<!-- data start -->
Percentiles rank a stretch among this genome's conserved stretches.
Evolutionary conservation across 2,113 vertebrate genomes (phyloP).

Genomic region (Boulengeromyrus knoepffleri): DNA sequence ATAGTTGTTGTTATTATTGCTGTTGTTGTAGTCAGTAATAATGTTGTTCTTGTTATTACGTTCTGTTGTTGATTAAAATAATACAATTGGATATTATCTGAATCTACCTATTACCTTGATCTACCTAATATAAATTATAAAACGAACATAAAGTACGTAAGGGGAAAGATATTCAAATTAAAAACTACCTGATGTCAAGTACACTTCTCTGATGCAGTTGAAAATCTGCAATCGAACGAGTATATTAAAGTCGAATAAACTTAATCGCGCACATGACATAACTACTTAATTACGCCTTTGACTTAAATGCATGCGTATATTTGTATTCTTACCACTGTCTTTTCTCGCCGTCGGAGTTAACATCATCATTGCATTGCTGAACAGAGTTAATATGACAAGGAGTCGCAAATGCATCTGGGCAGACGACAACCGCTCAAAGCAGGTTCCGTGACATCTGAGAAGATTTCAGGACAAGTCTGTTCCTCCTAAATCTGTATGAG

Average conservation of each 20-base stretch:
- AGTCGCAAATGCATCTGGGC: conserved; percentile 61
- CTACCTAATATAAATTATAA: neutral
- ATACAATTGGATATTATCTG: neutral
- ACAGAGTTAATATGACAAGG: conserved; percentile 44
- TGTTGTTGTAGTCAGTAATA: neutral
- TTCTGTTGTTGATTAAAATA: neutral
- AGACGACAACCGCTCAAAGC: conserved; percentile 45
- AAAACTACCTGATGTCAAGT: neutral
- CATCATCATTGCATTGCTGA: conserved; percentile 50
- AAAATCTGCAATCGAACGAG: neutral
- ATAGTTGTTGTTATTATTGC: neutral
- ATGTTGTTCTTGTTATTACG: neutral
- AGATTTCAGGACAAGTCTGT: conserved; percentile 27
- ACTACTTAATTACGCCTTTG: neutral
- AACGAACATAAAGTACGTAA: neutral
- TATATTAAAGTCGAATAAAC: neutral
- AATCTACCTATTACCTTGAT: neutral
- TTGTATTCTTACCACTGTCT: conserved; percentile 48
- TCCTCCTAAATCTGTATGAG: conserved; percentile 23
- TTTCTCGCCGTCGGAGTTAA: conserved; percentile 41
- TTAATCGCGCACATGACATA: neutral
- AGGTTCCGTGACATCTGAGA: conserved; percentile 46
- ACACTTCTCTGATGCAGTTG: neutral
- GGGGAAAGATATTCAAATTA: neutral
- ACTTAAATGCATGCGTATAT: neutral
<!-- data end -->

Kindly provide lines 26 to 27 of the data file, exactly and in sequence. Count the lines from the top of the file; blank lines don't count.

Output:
- AGGTTCCGTGACATCTGAGA: conserved; percentile 46
- ACACTTCTCTGATGCAGTTG: neutral